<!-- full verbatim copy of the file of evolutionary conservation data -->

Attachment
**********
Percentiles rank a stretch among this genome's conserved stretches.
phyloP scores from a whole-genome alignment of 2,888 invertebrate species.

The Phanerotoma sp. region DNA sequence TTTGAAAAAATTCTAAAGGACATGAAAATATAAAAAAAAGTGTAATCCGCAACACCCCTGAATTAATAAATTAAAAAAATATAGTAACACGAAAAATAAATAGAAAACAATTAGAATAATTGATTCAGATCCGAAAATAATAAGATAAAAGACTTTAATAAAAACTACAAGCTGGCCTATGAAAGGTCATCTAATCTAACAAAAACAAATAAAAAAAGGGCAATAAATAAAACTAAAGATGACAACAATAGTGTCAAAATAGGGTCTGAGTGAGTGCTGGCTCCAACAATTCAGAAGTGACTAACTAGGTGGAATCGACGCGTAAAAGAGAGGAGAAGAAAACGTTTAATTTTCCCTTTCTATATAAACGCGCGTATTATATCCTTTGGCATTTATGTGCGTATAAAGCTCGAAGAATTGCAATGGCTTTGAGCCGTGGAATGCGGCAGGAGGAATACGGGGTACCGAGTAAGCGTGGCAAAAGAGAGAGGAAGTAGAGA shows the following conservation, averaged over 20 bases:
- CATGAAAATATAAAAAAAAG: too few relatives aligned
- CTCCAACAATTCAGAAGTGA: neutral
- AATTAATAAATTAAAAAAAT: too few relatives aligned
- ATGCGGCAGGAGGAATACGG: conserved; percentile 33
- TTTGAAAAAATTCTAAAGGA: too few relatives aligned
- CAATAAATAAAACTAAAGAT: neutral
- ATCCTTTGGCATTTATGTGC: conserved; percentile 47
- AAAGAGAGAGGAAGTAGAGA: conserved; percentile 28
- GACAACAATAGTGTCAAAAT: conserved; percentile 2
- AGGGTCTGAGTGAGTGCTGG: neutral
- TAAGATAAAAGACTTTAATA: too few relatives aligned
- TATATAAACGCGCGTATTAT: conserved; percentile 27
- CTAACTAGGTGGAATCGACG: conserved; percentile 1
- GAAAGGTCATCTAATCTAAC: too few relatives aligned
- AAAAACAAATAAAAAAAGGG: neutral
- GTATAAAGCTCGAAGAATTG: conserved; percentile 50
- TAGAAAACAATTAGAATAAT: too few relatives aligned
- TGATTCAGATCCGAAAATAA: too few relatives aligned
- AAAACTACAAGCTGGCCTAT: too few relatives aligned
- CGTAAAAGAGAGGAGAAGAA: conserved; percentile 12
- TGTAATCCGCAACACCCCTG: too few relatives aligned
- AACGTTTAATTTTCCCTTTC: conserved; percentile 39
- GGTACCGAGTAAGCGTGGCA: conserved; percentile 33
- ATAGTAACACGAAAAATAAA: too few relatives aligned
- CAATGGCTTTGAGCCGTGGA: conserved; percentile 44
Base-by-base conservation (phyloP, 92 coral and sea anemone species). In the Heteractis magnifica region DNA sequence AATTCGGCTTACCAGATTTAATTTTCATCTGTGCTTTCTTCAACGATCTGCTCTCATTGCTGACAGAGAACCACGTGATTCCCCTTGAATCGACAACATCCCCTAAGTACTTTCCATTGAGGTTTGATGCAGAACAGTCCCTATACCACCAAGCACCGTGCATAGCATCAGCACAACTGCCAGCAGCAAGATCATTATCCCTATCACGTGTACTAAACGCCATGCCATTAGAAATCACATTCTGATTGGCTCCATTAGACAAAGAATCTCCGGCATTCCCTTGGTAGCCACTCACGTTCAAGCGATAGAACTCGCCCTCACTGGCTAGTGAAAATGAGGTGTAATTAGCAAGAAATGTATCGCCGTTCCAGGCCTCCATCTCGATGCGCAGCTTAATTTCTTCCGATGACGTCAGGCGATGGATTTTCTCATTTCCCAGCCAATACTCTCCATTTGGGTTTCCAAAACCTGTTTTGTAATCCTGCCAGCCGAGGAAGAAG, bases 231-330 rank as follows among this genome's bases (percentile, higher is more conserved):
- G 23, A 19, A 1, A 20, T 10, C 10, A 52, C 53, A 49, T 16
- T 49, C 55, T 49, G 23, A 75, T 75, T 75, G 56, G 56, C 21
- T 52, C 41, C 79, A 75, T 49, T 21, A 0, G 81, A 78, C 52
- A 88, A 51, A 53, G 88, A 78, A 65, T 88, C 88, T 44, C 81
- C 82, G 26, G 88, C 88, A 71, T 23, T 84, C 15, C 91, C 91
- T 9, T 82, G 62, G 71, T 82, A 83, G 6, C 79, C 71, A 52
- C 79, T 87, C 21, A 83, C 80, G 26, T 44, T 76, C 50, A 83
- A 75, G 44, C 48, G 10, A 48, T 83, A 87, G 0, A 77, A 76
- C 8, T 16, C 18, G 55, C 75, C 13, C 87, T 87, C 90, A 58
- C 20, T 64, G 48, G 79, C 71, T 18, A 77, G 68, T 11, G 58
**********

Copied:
Percentiles rank a stretch among this genome's conserved stretches.
phyloP scores from a whole-genome alignment of 2,888 invertebrate species.

The Phanerotoma sp. region DNA sequence TTTGAAAAAATTCTAAAGGACATGAAAATATAAAAAAAAGTGTAATCCGCAACACCCCTGAATTAATAAATTAAAAAAATATAGTAACACGAAAAATAAATAGAAAACAATTAGAATAATTGATTCAGATCCGAAAATAATAAGATAAAAGACTTTAATAAAAACTACAAGCTGGCCTATGAAAGGTCATCTAATCTAACAAAAACAAATAAAAAAAGGGCAATAAATAAAACTAAAGATGACAACAATAGTGTCAAAATAGGGTCTGAGTGAGTGCTGGCTCCAACAATTCAGAAGTGACTAACTAGGTGGAATCGACGCGTAAAAGAGAGGAGAAGAAAACGTTTAATTTTCCCTTTCTATATAAACGCGCGTATTATATCCTTTGGCATTTATGTGCGTATAAAGCTCGAAGAATTGCAATGGCTTTGAGCCGTGGAATGCGGCAGGAGGAATACGGGGTACCGAGTAAGCGTGGCAAAAGAGAGAGGAAGTAGAGA shows the following conservation, averaged over 20 bases:
- CATGAAAATATAAAAAAAAG: too few relatives aligned
- CTCCAACAATTCAGAAGTGA: neutral
- AATTAATAAATTAAAAAAAT: too few relatives aligned
- ATGCGGCAGGAGGAATACGG: conserved; percentile 33
- TTTGAAAAAATTCTAAAGGA: too few relatives aligned
- CAATAAATAAAACTAAAGAT: neutral
- ATCCTTTGGCATTTATGTGC: conserved; percentile 47
- AAAGAGAGAGGAAGTAGAGA: conserved; percentile 28
- GACAACAATAGTGTCAAAAT: conserved; percentile 2
- AGGGTCTGAGTGAGTGCTGG: neutral
- TAAGATAAAAGACTTTAATA: too few relatives aligned
- TATATAAACGCGCGTATTAT: conserved; percentile 27
- CTAACTAGGTGGAATCGACG: conserved; percentile 1
- GAAAGGTCATCTAATCTAAC: too few relatives aligned
- AAAAACAAATAAAAAAAGGG: neutral
- GTATAAAGCTCGAAGAATTG: conserved; percentile 50
- TAGAAAACAATTAGAATAAT: too few relatives aligned
- TGATTCAGATCCGAAAATAA: too few relatives aligned
- AAAACTACAAGCTGGCCTAT: too few relatives aligned
- CGTAAAAGAGAGGAGAAGAA: conserved; percentile 12
- TGTAATCCGCAACACCCCTG: too few relatives aligned
- AACGTTTAATTTTCCCTTTC: conserved; percentile 39
- GGTACCGAGTAAGCGTGGCA: conserved; percentile 33
- ATAGTAACACGAAAAATAAA: too few relatives aligned
- CAATGGCTTTGAGCCGTGGA: conserved; percentile 44
Base-by-base conservation (phyloP, 92 coral and sea anemone species). In the Heteractis magnifica region DNA sequence AATTCGGCTTACCAGATTTAATTTTCATCTGTGCTTTCTTCAACGATCTGCTCTCATTGCTGACAGAGAACCACGTGATTCCCCTTGAATCGACAACATCCCCTAAGTACTTTCCATTGAGGTTTGATGCAGAACAGTCCCTATACCACCAAGCACCGTGCATAGCATCAGCACAACTGCCAGCAGCAAGATCATTATCCCTATCACGTGTACTAAACGCCATGCCATTAGAAATCACATTCTGATTGGCTCCATTAGACAAAGAATCTCCGGCATTCCCTTGGTAGCCACTCACGTTCAAGCGATAGAACTCGCCCTCACTGGCTAGTGAAAATGAGGTGTAATTAGCAAGAAATGTATCGCCGTTCCAGGCCTCCATCTCGATGCGCAGCTTAATTTCTTCCGATGACGTCAGGCGATGGATTTTCTCATTTCCCAGCCAATACTCTCCATTTGGGTTTCCAAAACCTGTTTTGTAATCCTGCCAGCCGAGGAAGAAG, bases 231-330 rank as follows among this genome's bases (percentile, higher is more conserved):
- G 23, A 19, A 1, A 20, T 10, C 10, A 52, C 53, A 49, T 16
- T 49, C 55, T 49, G 23, A 75, T 75, T 75, G 56, G 56, C 21
- T 52, C 41, C 79, A 75, T 49, T 21, A 0, G 81, A 78, C 52
- A 88, A 51, A 53, G 88, A 78, A 65, T 88, C 88, T 44, C 81
- C 82, G 26, G 88, C 88, A 71, T 23, T 84, C 15, C 91, C 91
- T 9, T 82, G 62, G 71, T 82, A 83, G 6, C 79, C 71, A 52
- C 79, T 87, C 21, A 83, C 80, G 26, T 44, T 76, C 50, A 83
- A 75, G 44, C 48, G 10, A 48, T 83, A 87, G 0, A 77, A 76
- C 8, T 16, C 18, G 55, C 75, C 13, C 87, T 87, C 90, A 58
- C 20, T 64, G 48, G 79, C 71, T 18, A 77, G 68, T 11, G 58